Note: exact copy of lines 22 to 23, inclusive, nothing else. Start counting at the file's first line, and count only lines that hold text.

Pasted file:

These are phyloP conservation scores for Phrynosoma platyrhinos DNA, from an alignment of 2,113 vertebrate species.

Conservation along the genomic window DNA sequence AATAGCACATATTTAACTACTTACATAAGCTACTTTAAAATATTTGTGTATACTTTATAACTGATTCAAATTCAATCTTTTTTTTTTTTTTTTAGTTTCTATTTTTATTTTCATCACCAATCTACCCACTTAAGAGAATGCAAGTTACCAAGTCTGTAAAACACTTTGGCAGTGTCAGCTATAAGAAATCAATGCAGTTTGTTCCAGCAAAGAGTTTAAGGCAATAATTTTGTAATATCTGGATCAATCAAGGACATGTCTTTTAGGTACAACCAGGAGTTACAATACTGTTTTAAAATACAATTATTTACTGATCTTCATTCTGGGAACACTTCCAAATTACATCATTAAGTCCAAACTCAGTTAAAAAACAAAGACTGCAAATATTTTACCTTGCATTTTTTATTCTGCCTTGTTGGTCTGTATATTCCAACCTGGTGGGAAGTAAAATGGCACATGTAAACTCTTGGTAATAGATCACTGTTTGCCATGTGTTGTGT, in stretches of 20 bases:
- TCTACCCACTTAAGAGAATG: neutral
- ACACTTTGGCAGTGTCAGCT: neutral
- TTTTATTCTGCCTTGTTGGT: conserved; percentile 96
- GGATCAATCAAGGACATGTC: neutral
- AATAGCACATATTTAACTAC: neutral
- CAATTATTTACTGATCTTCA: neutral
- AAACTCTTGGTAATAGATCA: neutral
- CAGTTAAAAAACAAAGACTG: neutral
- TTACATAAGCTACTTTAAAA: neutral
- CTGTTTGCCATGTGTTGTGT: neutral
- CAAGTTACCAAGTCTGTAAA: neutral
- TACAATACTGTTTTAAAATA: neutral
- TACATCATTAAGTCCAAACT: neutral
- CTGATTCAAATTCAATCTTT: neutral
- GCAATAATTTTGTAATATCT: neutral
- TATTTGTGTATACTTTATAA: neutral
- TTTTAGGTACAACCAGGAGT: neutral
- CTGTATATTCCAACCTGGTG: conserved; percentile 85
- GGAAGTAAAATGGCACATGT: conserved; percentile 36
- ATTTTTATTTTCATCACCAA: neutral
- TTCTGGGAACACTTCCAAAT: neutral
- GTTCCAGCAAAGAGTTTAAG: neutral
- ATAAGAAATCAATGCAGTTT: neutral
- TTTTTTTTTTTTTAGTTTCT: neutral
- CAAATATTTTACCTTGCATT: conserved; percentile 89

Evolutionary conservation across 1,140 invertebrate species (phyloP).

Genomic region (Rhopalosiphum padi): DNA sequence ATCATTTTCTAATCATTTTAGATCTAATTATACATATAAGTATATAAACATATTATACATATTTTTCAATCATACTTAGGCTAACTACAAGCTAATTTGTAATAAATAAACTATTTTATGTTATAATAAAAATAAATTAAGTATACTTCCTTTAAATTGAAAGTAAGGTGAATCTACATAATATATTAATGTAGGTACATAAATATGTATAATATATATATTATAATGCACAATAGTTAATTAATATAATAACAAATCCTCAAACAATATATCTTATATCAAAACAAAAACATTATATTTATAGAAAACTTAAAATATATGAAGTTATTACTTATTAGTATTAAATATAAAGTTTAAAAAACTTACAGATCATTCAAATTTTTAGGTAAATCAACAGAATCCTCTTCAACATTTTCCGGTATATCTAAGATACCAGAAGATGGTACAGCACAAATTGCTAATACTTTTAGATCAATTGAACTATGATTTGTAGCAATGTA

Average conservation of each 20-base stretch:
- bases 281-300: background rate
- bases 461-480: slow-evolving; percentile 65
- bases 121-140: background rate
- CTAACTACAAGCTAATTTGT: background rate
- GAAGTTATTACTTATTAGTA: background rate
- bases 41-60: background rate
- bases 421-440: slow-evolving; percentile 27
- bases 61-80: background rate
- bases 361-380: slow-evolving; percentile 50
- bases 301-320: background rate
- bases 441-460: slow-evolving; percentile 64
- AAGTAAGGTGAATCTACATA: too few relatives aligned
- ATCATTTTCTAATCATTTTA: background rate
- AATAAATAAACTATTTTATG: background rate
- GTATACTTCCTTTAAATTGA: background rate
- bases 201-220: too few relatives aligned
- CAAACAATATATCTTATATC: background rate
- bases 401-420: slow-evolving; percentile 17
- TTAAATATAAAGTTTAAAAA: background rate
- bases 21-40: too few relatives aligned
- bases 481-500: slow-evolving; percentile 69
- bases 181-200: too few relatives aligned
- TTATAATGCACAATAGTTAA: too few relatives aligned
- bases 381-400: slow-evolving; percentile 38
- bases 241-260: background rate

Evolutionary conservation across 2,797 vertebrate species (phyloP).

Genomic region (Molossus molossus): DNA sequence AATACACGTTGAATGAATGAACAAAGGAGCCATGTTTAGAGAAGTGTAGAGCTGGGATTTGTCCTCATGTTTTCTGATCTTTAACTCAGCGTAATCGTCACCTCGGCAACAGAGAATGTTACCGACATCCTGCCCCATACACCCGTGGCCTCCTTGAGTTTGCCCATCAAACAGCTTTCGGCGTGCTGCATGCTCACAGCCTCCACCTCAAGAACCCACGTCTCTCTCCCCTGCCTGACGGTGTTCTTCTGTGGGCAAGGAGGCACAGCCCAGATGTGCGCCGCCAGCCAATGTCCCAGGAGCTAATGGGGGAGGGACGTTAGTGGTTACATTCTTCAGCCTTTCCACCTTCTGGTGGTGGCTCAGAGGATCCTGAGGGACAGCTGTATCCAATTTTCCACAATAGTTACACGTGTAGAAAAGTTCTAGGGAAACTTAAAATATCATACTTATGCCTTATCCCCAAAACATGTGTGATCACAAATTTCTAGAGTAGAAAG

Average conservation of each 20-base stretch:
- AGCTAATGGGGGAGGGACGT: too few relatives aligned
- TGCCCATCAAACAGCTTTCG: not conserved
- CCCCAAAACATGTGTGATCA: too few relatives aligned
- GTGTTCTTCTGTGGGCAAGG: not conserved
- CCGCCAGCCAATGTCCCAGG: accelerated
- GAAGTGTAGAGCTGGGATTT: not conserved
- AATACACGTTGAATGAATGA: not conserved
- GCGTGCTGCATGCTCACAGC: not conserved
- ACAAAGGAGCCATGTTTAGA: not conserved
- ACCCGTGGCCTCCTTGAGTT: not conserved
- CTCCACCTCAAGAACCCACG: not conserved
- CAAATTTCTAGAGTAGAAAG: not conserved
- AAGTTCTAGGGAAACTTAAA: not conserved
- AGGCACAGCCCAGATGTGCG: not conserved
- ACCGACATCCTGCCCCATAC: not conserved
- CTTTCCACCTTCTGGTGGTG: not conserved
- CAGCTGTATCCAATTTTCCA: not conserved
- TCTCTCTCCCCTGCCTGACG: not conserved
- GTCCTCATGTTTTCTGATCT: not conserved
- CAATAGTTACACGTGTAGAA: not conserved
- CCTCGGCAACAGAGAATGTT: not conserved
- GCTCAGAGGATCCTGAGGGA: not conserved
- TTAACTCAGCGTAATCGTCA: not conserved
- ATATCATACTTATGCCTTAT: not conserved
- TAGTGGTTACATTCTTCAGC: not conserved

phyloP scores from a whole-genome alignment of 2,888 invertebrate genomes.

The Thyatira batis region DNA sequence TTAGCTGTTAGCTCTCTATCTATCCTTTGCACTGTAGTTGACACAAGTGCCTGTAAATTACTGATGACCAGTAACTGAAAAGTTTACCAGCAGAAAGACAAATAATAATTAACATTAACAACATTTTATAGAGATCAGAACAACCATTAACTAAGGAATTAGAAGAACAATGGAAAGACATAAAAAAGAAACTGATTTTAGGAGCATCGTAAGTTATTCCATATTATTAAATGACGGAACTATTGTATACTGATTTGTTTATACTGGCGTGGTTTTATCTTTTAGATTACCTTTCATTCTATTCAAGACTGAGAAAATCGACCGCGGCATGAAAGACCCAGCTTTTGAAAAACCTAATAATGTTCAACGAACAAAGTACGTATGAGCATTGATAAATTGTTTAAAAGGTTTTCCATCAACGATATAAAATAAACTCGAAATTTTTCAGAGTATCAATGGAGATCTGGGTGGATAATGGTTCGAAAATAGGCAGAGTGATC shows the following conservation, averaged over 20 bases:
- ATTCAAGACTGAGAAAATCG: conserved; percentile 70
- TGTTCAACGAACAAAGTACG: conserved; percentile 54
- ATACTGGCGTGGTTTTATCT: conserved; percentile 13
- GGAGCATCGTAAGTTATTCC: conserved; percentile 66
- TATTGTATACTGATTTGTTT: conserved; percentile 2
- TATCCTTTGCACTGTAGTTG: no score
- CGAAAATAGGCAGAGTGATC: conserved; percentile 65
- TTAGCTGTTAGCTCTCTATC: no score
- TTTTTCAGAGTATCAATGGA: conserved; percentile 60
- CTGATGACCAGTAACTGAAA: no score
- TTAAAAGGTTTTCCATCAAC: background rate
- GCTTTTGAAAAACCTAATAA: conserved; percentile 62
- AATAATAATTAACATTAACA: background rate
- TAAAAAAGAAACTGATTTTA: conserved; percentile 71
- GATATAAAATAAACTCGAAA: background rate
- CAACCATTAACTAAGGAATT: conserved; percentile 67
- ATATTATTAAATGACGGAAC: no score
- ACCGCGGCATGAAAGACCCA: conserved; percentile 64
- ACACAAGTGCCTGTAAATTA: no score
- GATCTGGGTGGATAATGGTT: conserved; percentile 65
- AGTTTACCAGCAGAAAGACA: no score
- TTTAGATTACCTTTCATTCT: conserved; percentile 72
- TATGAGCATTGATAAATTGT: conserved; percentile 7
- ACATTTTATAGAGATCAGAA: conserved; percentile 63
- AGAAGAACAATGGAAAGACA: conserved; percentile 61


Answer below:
- ATTTTTATTTTCATCACCAA: neutral
- TTCTGGGAACACTTCCAAAT: neutral